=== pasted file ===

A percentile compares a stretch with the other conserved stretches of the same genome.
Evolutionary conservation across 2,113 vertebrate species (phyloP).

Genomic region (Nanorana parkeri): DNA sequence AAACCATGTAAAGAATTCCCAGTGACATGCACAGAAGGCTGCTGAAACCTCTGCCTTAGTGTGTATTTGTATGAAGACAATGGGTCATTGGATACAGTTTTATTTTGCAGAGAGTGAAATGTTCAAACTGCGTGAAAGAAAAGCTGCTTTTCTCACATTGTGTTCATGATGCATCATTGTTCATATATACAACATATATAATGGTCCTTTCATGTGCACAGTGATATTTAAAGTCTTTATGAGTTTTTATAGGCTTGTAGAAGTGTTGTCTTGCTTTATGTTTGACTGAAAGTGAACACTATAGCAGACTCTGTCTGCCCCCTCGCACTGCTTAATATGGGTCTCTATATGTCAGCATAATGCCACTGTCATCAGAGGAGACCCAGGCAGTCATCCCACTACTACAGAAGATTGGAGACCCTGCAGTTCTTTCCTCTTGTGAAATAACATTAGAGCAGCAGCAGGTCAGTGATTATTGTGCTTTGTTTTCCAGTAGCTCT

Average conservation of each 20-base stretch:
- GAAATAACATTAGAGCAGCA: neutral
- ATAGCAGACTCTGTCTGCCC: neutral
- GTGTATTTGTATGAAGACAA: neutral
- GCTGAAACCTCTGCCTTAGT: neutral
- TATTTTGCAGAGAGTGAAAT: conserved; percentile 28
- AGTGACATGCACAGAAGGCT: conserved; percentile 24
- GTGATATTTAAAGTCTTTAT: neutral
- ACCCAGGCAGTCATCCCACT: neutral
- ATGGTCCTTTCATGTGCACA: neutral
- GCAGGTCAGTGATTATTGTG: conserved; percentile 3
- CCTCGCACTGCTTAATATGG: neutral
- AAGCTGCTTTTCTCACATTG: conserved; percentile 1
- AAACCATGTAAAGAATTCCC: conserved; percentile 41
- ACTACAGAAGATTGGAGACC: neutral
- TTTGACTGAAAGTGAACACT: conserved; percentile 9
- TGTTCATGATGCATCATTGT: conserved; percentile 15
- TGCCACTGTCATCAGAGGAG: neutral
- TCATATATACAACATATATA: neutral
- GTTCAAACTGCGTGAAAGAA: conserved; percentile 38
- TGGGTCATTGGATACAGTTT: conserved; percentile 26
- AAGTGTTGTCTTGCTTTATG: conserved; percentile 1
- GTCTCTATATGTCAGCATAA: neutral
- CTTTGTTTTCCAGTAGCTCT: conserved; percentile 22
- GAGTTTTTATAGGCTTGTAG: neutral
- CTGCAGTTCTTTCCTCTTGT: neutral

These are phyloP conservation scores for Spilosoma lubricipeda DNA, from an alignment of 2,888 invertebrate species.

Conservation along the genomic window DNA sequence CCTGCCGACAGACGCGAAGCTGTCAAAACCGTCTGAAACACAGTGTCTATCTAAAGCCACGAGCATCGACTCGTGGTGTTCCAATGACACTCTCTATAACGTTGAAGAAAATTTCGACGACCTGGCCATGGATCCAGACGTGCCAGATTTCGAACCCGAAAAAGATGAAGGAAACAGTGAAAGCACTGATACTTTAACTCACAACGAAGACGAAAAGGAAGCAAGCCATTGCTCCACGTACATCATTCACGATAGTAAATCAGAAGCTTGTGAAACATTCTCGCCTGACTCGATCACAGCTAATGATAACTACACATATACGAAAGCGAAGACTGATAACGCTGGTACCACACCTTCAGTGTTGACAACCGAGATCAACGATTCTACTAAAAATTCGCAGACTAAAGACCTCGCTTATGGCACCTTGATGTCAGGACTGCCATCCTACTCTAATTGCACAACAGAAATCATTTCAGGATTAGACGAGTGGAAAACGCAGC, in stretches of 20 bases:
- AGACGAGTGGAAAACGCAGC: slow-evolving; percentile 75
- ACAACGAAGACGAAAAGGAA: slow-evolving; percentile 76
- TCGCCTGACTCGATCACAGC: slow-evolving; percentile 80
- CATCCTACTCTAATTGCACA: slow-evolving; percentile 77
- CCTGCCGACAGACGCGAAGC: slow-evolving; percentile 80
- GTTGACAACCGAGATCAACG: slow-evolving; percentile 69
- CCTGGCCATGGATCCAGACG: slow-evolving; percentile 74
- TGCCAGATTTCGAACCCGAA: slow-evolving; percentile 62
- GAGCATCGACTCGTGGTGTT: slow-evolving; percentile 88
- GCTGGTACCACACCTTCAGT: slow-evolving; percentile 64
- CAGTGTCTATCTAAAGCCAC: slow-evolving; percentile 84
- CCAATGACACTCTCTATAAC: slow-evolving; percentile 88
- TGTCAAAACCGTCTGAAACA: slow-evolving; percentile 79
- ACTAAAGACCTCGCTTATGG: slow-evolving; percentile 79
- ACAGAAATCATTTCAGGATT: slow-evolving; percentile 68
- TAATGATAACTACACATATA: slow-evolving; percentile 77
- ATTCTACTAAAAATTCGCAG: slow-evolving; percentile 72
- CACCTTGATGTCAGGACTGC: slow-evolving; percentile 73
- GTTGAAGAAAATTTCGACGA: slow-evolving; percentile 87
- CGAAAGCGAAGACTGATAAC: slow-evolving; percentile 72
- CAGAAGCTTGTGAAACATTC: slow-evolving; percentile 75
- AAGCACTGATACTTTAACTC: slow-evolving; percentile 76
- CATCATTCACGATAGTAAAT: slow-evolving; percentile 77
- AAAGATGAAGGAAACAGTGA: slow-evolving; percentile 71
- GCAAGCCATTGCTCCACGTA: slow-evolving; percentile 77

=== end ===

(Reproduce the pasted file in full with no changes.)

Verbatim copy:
A percentile compares a stretch with the other conserved stretches of the same genome.
Evolutionary conservation across 2,113 vertebrate species (phyloP).

Genomic region (Nanorana parkeri): DNA sequence AAACCATGTAAAGAATTCCCAGTGACATGCACAGAAGGCTGCTGAAACCTCTGCCTTAGTGTGTATTTGTATGAAGACAATGGGTCATTGGATACAGTTTTATTTTGCAGAGAGTGAAATGTTCAAACTGCGTGAAAGAAAAGCTGCTTTTCTCACATTGTGTTCATGATGCATCATTGTTCATATATACAACATATATAATGGTCCTTTCATGTGCACAGTGATATTTAAAGTCTTTATGAGTTTTTATAGGCTTGTAGAAGTGTTGTCTTGCTTTATGTTTGACTGAAAGTGAACACTATAGCAGACTCTGTCTGCCCCCTCGCACTGCTTAATATGGGTCTCTATATGTCAGCATAATGCCACTGTCATCAGAGGAGACCCAGGCAGTCATCCCACTACTACAGAAGATTGGAGACCCTGCAGTTCTTTCCTCTTGTGAAATAACATTAGAGCAGCAGCAGGTCAGTGATTATTGTGCTTTGTTTTCCAGTAGCTCT

Average conservation of each 20-base stretch:
- GAAATAACATTAGAGCAGCA: neutral
- ATAGCAGACTCTGTCTGCCC: neutral
- GTGTATTTGTATGAAGACAA: neutral
- GCTGAAACCTCTGCCTTAGT: neutral
- TATTTTGCAGAGAGTGAAAT: conserved; percentile 28
- AGTGACATGCACAGAAGGCT: conserved; percentile 24
- GTGATATTTAAAGTCTTTAT: neutral
- ACCCAGGCAGTCATCCCACT: neutral
- ATGGTCCTTTCATGTGCACA: neutral
- GCAGGTCAGTGATTATTGTG: conserved; percentile 3
- CCTCGCACTGCTTAATATGG: neutral
- AAGCTGCTTTTCTCACATTG: conserved; percentile 1
- AAACCATGTAAAGAATTCCC: conserved; percentile 41
- ACTACAGAAGATTGGAGACC: neutral
- TTTGACTGAAAGTGAACACT: conserved; percentile 9
- TGTTCATGATGCATCATTGT: conserved; percentile 15
- TGCCACTGTCATCAGAGGAG: neutral
- TCATATATACAACATATATA: neutral
- GTTCAAACTGCGTGAAAGAA: conserved; percentile 38
- TGGGTCATTGGATACAGTTT: conserved; percentile 26
- AAGTGTTGTCTTGCTTTATG: conserved; percentile 1
- GTCTCTATATGTCAGCATAA: neutral
- CTTTGTTTTCCAGTAGCTCT: conserved; percentile 22
- GAGTTTTTATAGGCTTGTAG: neutral
- CTGCAGTTCTTTCCTCTTGT: neutral

These are phyloP conservation scores for Spilosoma lubricipeda DNA, from an alignment of 2,888 invertebrate species.

Conservation along the genomic window DNA sequence CCTGCCGACAGACGCGAAGCTGTCAAAACCGTCTGAAACACAGTGTCTATCTAAAGCCACGAGCATCGACTCGTGGTGTTCCAATGACACTCTCTATAACGTTGAAGAAAATTTCGACGACCTGGCCATGGATCCAGACGTGCCAGATTTCGAACCCGAAAAAGATGAAGGAAACAGTGAAAGCACTGATACTTTAACTCACAACGAAGACGAAAAGGAAGCAAGCCATTGCTCCACGTACATCATTCACGATAGTAAATCAGAAGCTTGTGAAACATTCTCGCCTGACTCGATCACAGCTAATGATAACTACACATATACGAAAGCGAAGACTGATAACGCTGGTACCACACCTTCAGTGTTGACAACCGAGATCAACGATTCTACTAAAAATTCGCAGACTAAAGACCTCGCTTATGGCACCTTGATGTCAGGACTGCCATCCTACTCTAATTGCACAACAGAAATCATTTCAGGATTAGACGAGTGGAAAACGCAGC, in stretches of 20 bases:
- AGACGAGTGGAAAACGCAGC: slow-evolving; percentile 75
- ACAACGAAGACGAAAAGGAA: slow-evolving; percentile 76
- TCGCCTGACTCGATCACAGC: slow-evolving; percentile 80
- CATCCTACTCTAATTGCACA: slow-evolving; percentile 77
- CCTGCCGACAGACGCGAAGC: slow-evolving; percentile 80
- GTTGACAACCGAGATCAACG: slow-evolving; percentile 69
- CCTGGCCATGGATCCAGACG: slow-evolving; percentile 74
- TGCCAGATTTCGAACCCGAA: slow-evolving; percentile 62
- GAGCATCGACTCGTGGTGTT: slow-evolving; percentile 88
- GCTGGTACCACACCTTCAGT: slow-evolving; percentile 64
- CAGTGTCTATCTAAAGCCAC: slow-evolving; percentile 84
- CCAATGACACTCTCTATAAC: slow-evolving; percentile 88
- TGTCAAAACCGTCTGAAACA: slow-evolving; percentile 79
- ACTAAAGACCTCGCTTATGG: slow-evolving; percentile 79
- ACAGAAATCATTTCAGGATT: slow-evolving; percentile 68
- TAATGATAACTACACATATA: slow-evolving; percentile 77
- ATTCTACTAAAAATTCGCAG: slow-evolving; percentile 72
- CACCTTGATGTCAGGACTGC: slow-evolving; percentile 73
- GTTGAAGAAAATTTCGACGA: slow-evolving; percentile 87
- CGAAAGCGAAGACTGATAAC: slow-evolving; percentile 72
- CAGAAGCTTGTGAAACATTC: slow-evolving; percentile 75
- AAGCACTGATACTTTAACTC: slow-evolving; percentile 76
- CATCATTCACGATAGTAAAT: slow-evolving; percentile 77
- AAAGATGAAGGAAACAGTGA: slow-evolving; percentile 71
- GCAAGCCATTGCTCCACGTA: slow-evolving; percentile 77